The proposal to build a waste-to-energy incinerator plant at the paper mill recycling site on Botany Road in Matraville, by SUEZ, a French multinational corporation and waste management company, and Orora, owned by Japan's Nippon Paper Industries, is being considered by Randwick Council. The proposed plant would incinerate up to 200,000 tonnes of non-recyclable rubbish such as plastic, disposable nappies, polystyrene foam, bubble wrap, syringes, medical waste and garden waste each year to help power the Orora paper mill.
Several local groups have voiced their concern at such a proposal and are encouraging locals to have their say.
The Problem with High Temperature Incineration
Opinion Piece by Chris Hanson, Concerned Little Bay Resident
Orora and SUEZ Group, (a waste management company) are proposing to build a high temperature waste incinerator as part of a cogeneration plant to provide steam for Orora’s Botany Paper Mill. Orora’s paper mill is located in Botany Road Matraville, near Bunnerong Road.
While it may save Orora money in energy costs, the emissions from high temperature incineration could cause severe, long-term impacts to the environment and the health of residents living at Prince Henry and the surrounding community. Some of the main issues for concern are:
The main source of fuel for Orora’s incinerator will be process engineered fuel or PEF, supplied by the SUEZ Group. Approximately 80 per cent of the fuel for the incinerator will be PEF produced by SUEZ and the remainder waste from Orora’s plant. Overall the fuel stream will contain a range of plastics and other oil based materials which, when burnt, can produce dioxins which are the most lethal Persistent Organic Pollutants (POPs) known. This is because dioxins bioaccumulate in the environment and damage the health of the community by contaminating the air we breathe and local fish and food grown in the area. Dioxins are highly toxic compounds which may cause cancer and neurological damage, disrupt reproductive systems, thyroid systems, respiratory systems etc.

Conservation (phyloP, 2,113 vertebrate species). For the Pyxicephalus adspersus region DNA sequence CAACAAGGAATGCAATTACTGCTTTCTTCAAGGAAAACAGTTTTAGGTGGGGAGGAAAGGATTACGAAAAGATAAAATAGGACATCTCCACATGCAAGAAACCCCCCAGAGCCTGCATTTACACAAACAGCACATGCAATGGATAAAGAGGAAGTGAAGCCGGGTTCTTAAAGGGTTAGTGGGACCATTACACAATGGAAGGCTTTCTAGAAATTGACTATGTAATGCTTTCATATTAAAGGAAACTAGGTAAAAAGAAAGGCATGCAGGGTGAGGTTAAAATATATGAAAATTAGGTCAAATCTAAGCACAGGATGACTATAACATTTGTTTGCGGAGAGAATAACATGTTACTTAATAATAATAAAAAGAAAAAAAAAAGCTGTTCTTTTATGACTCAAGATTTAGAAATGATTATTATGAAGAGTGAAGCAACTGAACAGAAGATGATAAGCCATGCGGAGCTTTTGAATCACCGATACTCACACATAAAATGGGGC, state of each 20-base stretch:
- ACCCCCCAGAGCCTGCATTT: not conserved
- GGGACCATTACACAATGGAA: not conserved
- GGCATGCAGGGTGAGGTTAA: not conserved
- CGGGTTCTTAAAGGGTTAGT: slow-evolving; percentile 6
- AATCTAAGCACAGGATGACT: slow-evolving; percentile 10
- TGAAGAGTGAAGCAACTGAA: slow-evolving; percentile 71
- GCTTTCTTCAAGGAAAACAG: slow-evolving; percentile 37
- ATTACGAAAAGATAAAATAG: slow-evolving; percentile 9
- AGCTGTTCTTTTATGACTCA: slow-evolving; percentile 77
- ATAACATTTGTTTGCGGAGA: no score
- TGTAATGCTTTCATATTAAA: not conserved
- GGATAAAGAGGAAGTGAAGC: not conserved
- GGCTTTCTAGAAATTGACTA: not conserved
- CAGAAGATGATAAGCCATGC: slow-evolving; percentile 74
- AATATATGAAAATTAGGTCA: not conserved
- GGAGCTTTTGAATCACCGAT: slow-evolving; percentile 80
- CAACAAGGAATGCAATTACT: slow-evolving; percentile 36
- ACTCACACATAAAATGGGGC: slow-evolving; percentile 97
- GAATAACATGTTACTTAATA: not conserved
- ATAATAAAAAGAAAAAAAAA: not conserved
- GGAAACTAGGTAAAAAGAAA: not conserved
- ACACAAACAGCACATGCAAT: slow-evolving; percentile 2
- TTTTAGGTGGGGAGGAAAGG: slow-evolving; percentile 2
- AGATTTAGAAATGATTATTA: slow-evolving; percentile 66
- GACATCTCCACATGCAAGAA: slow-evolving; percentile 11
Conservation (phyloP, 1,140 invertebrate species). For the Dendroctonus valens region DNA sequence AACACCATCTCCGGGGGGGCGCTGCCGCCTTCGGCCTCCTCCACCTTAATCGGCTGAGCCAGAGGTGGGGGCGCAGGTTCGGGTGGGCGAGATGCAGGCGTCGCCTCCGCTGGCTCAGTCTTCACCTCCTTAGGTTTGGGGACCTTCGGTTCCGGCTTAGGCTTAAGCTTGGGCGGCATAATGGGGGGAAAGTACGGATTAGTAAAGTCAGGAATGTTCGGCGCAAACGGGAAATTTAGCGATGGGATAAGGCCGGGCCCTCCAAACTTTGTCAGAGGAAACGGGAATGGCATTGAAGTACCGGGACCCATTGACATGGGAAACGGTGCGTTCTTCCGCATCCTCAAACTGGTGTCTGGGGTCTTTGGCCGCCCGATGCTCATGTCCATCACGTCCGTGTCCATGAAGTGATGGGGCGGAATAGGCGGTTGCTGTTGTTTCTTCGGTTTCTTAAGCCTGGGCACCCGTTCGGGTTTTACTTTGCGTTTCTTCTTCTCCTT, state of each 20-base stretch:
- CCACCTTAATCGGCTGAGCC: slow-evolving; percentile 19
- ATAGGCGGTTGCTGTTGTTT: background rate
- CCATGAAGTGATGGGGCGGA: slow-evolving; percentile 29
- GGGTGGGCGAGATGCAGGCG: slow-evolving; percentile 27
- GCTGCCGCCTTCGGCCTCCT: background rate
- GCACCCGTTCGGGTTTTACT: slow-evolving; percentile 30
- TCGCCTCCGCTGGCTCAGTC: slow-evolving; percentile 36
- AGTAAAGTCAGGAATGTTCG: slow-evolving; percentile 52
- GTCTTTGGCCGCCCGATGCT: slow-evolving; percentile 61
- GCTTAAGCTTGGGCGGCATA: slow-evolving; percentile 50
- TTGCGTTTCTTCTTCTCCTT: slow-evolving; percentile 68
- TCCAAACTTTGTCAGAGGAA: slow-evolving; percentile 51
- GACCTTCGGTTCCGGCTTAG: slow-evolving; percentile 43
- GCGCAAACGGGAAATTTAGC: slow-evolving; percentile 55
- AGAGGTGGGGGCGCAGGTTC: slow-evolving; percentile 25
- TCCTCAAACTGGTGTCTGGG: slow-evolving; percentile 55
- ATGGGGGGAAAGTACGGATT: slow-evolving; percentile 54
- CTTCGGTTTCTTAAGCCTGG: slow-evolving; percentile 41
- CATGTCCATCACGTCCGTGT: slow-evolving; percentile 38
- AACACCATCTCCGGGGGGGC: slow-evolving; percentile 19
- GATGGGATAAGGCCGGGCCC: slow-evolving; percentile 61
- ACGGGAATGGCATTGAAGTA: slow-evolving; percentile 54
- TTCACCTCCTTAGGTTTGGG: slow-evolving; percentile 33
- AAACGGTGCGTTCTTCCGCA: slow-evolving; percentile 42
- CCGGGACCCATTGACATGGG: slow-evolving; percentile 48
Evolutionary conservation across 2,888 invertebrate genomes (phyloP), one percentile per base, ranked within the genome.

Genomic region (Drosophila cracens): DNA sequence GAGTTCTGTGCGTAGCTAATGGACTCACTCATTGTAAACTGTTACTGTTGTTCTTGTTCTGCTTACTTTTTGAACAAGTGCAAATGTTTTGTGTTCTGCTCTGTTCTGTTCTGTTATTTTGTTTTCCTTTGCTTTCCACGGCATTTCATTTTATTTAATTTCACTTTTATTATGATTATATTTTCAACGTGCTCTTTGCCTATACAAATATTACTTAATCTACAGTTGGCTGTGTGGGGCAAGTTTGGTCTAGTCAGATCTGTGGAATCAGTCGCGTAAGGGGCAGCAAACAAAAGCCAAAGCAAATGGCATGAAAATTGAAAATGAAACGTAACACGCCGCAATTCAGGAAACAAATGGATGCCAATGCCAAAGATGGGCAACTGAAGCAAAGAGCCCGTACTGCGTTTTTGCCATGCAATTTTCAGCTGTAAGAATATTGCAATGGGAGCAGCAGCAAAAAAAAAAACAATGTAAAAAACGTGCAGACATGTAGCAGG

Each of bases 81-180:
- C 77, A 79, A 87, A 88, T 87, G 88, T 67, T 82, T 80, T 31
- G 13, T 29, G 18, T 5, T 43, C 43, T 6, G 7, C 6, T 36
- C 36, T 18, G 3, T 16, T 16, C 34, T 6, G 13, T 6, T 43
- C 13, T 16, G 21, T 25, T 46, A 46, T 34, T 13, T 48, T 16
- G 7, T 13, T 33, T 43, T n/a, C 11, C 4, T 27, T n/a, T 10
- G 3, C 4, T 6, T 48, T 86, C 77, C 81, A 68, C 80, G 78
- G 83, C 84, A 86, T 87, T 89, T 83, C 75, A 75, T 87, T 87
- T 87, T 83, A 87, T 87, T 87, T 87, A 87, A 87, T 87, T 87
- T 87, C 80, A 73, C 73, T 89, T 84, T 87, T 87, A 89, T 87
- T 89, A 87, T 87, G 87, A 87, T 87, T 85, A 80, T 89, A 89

Experience has shown that even with the most sophisticated scrubber and pollution control equipment installed, it is notoriously difficult to maintain the optimum furnace conditions to minimise the production of highly toxic pollutants such as dioxins. That’s because to maximise the amount of steam produced, the process has to be run at temperatures which maximise the quantities of dioxins produced.
The scrubber liquid, ash and dust produced by high temperature incineration are also highly hazardous to workers and the environment and require special treatment and disposal facilities. These wastes have the potential to cause serious environmental pollution if leaks or spills occur.
High temperature incineration also produces large amounts of carbon dioxide and nitrous oxides which contribute to global warming.
The use of high temperature incineration also discourages otherwise recyclable materials from being collected and reused. Experience in Europe has shown that high temperature incineration has become the preferred method of disposal over reducing, reusing or recycling.
If you lodge your objections via the respective parliamentary office contact portals for each of the ministers, you should receive a formal acknowledgement, whereas objections to electoral office email or mailing addresses may not be acknowledged. You could try both.
You could create your own objection or copy and paste/cherry pick from the following sample letter of objection and supporting table.